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Spectrum: Autism Research News

Gene expression ‘barcode’ maps cells in brain tissue

by  /  7 November 2018
Connect the dots: 'Barcoding' paints a detailed — and beautiful — picture of gene expression in the brain.

This article is more than five years old. Autism research — and science in general — is constantly evolving, so older articles may contain information or theories that have been reevaluated since their original publication date.

A new technique transforms the previous broad-brush picture of a brain region into a pointillist masterpiece of neuronal subpopulations associated with specific activities.

The method, called multiplexed error-robust fluorescence in situ hybridization (MERFISH), detects gene expression in intact tissue1. It uses DNA probes to tag individual RNA molecules inside brain cells with a fluorescent dye. The glowing molecules together form a ‘barcode’ that defines each RNA.

MERFISH can reveal the presence or absence of more than 150 RNAs at once; researchers use these data to identify cell types based on the cells’ patterns of gene expression.

Researchers presented the work Monday at the 2018 Society for Neuroscience annual meeting in San Diego, California. The study also appeared 1 November in Science2.

Identifying gene-expression patterns in an individual cell typically requires first isolating the cell from tissue. But MERFISH can be used in brain slices, enabling scientists to map the locations of different cell types within the brain.

The researchers used the technique to analyze more than 1 million cells in the preoptic region of the mouse hypothalamus. This area is involved in survival functions such as thirst, thermoregulation, mating and parental behavior.

The barcoding revealed 70 distinct cell types in this region — some of them previously unrecognized. For example, scientists already knew that neurons that express the signaling molecule galanin are involved in parental behavior; the new analysis sorted these neurons into 11 groups, each with a unique gene-expression profile.

“Each of these subtypes is transcriptionally distinct,” says Dhananjay Bambah-Mukku, a postdoctoral researcher in Catherine Dulac’s lab at Harvard University who presented the findings. “And they’re all in structurally diverse regions of the preoptic.”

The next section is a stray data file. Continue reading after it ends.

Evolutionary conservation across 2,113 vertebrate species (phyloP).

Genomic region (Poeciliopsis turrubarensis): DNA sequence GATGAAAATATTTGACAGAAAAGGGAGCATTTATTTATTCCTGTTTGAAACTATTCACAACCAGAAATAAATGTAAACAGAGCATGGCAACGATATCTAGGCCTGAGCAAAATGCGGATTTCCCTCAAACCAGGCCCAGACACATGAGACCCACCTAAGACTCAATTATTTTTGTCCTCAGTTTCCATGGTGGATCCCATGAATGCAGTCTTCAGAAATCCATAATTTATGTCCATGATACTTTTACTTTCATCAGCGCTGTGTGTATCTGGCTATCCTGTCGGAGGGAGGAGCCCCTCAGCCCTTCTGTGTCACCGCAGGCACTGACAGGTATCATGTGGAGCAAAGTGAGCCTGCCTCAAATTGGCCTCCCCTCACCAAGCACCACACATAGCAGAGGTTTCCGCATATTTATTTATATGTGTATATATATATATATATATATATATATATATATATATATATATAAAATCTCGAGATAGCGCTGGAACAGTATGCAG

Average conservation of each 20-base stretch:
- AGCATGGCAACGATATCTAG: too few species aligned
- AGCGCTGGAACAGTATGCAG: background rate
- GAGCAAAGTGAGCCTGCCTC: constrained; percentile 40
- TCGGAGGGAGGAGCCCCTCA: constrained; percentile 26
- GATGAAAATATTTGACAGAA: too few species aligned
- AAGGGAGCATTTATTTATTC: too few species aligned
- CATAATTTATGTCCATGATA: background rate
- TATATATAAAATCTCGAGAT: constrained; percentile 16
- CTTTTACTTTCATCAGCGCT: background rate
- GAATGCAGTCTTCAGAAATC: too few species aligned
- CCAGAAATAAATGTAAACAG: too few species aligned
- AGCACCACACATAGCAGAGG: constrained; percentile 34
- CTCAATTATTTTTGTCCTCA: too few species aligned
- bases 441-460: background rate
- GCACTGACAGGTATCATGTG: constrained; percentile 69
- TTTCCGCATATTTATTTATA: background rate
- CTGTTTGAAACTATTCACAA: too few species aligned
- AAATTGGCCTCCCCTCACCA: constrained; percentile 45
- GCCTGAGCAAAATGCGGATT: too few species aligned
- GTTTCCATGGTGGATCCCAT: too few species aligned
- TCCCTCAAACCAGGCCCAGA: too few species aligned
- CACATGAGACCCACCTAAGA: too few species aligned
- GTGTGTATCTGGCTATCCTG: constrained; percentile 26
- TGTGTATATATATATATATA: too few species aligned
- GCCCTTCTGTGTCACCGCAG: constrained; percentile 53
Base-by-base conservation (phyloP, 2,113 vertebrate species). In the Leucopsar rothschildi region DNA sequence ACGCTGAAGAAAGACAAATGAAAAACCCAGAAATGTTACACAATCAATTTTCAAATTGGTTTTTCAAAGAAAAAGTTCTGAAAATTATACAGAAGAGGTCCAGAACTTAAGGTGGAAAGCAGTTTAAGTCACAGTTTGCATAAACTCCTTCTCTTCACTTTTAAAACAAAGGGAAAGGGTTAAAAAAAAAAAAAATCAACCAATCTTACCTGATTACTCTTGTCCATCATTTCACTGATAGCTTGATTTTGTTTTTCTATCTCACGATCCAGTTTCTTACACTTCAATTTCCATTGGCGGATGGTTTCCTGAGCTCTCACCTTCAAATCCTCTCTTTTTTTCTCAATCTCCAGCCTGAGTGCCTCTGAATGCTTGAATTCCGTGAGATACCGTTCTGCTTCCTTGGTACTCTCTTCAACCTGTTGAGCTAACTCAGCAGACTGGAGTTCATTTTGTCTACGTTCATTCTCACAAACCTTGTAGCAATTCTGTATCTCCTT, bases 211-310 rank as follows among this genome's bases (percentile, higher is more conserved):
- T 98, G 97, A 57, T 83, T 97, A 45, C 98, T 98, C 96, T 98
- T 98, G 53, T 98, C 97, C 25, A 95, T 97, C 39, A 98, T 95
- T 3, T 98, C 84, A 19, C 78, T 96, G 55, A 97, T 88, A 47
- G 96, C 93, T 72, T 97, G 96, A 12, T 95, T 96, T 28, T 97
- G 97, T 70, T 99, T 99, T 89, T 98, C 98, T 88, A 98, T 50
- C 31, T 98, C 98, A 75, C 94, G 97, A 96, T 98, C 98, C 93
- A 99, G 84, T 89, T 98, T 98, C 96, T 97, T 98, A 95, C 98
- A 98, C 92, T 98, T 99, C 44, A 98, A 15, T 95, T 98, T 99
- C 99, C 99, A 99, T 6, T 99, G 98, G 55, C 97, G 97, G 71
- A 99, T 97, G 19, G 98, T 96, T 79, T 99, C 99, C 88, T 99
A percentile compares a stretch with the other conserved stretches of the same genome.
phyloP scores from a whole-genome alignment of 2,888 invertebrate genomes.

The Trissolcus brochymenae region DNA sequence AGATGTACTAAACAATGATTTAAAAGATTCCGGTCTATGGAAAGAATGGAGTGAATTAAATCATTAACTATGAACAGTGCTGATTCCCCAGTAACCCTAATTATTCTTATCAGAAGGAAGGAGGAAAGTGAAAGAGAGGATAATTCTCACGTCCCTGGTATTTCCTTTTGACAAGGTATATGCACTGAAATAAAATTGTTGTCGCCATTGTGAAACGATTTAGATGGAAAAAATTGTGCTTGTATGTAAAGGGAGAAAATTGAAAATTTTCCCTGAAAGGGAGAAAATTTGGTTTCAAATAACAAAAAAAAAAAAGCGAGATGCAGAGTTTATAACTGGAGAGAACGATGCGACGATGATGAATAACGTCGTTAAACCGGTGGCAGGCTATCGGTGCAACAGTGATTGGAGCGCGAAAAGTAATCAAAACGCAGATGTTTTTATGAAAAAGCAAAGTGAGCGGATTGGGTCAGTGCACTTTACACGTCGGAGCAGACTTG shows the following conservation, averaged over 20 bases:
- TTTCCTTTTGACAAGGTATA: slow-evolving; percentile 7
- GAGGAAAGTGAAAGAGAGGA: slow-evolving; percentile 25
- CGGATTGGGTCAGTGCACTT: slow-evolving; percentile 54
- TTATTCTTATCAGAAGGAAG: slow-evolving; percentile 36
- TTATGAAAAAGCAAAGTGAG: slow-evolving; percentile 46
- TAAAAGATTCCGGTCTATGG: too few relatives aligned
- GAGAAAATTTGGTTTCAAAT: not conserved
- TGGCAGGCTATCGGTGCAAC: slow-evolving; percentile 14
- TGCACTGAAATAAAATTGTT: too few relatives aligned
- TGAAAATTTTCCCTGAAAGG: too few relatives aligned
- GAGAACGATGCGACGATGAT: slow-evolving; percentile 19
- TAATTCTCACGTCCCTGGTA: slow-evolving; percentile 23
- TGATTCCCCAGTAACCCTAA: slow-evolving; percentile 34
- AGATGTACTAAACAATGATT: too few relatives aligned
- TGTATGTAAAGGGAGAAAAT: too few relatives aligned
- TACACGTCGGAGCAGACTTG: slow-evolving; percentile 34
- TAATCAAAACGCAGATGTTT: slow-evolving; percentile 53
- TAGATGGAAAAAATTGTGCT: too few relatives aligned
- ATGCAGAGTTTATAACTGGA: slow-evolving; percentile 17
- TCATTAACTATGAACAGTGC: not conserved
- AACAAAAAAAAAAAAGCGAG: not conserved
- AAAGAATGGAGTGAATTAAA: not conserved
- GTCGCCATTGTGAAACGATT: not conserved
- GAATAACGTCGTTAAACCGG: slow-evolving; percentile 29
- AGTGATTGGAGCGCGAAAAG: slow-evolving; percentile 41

Sex differences:

To probe the functions of the galanin subtypes, the researchers analyzed the brains of mice that had recently engaged in behaviors related to reproduction: mating, taking care of pups and male aggression toward pups or other males.

They tracked which cells show increased expression of c-FOS, a gene whose expression ramps up with neural activity. By mapping c-FOS to the MERFISH atlas, the researchers could define clusters of galanin neuron subtypes that are active during particular behaviors.

“The picture that emerges is that there are several cell types that are unique to each given behavior, but there are several cell types that are common to all the behaviors,” Bambah-Mukku says. The activity of some galanin subtypes also varies by sex.

For example, one cluster of galanin neurons is active in male mice while taking care of pups and during aggression, as well as in female mice during mating; another cluster is active only in female mice taking care of pups; and a third is active only during parental care, but in both mothers and fathers.

One advantage of the MERFISH technique is that it can detect genes expressed at low levels — for example, receptors for the social hormone oxytocin. These have been difficult to localize in the brain with other methods, but the researchers identified 19 clusters of cells in the preoptic region that express them.

For more reports from the 2018 Society for Neuroscience annual meeting, please click here.

  1. Chen K.H. et al. Science 348, aaa6090 (2015) PubMed
  2. Moffitt J.R. et al. Science Epub ahead of print (2018) PubMed